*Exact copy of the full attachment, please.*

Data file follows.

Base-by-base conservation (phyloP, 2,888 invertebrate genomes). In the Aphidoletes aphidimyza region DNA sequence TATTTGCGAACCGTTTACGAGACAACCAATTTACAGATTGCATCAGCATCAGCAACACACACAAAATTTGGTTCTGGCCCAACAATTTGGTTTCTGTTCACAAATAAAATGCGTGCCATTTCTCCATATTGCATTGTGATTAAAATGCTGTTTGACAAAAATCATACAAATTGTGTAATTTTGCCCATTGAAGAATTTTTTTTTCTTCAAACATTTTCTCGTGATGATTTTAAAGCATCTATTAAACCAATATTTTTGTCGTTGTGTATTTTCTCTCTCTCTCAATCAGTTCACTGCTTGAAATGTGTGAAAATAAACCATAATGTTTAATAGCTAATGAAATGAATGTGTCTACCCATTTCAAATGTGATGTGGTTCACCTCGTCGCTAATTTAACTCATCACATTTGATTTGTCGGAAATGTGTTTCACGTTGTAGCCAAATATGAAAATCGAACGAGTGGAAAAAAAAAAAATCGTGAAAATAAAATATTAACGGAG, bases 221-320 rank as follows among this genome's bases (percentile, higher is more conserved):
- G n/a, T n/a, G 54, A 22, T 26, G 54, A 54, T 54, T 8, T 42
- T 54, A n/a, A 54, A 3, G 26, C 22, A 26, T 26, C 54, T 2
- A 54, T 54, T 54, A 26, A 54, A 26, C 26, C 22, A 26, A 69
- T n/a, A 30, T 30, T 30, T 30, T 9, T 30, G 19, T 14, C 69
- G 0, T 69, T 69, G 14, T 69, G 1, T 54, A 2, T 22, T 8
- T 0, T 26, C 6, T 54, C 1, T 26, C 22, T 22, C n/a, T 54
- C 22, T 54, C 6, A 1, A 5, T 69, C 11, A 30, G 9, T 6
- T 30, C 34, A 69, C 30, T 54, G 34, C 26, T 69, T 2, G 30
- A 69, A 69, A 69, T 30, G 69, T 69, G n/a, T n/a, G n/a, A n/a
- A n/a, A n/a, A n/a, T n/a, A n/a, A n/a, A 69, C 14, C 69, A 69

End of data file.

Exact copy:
Base-by-base conservation (phyloP, 2,888 invertebrate genomes). In the Aphidoletes aphidimyza region DNA sequence TATTTGCGAACCGTTTACGAGACAACCAATTTACAGATTGCATCAGCATCAGCAACACACACAAAATTTGGTTCTGGCCCAACAATTTGGTTTCTGTTCACAAATAAAATGCGTGCCATTTCTCCATATTGCATTGTGATTAAAATGCTGTTTGACAAAAATCATACAAATTGTGTAATTTTGCCCATTGAAGAATTTTTTTTTCTTCAAACATTTTCTCGTGATGATTTTAAAGCATCTATTAAACCAATATTTTTGTCGTTGTGTATTTTCTCTCTCTCTCAATCAGTTCACTGCTTGAAATGTGTGAAAATAAACCATAATGTTTAATAGCTAATGAAATGAATGTGTCTACCCATTTCAAATGTGATGTGGTTCACCTCGTCGCTAATTTAACTCATCACATTTGATTTGTCGGAAATGTGTTTCACGTTGTAGCCAAATATGAAAATCGAACGAGTGGAAAAAAAAAAAATCGTGAAAATAAAATATTAACGGAG, bases 221-320 rank as follows among this genome's bases (percentile, higher is more conserved):
- G n/a, T n/a, G 54, A 22, T 26, G 54, A 54, T 54, T 8, T 42
- T 54, A n/a, A 54, A 3, G 26, C 22, A 26, T 26, C 54, T 2
- A 54, T 54, T 54, A 26, A 54, A 26, C 26, C 22, A 26, A 69
- T n/a, A 30, T 30, T 30, T 30, T 9, T 30, G 19, T 14, C 69
- G 0, T 69, T 69, G 14, T 69, G 1, T 54, A 2, T 22, T 8
- T 0, T 26, C 6, T 54, C 1, T 26, C 22, T 22, C n/a, T 54
- C 22, T 54, C 6, A 1, A 5, T 69, C 11, A 30, G 9, T 6
- T 30, C 34, A 69, C 30, T 54, G 34, C 26, T 69, T 2, G 30
- A 69, A 69, A 69, T 30, G 69, T 69, G n/a, T n/a, G n/a, A n/a
- A n/a, A n/a, A n/a, T n/a, A n/a, A n/a, A 69, C 14, C 69, A 69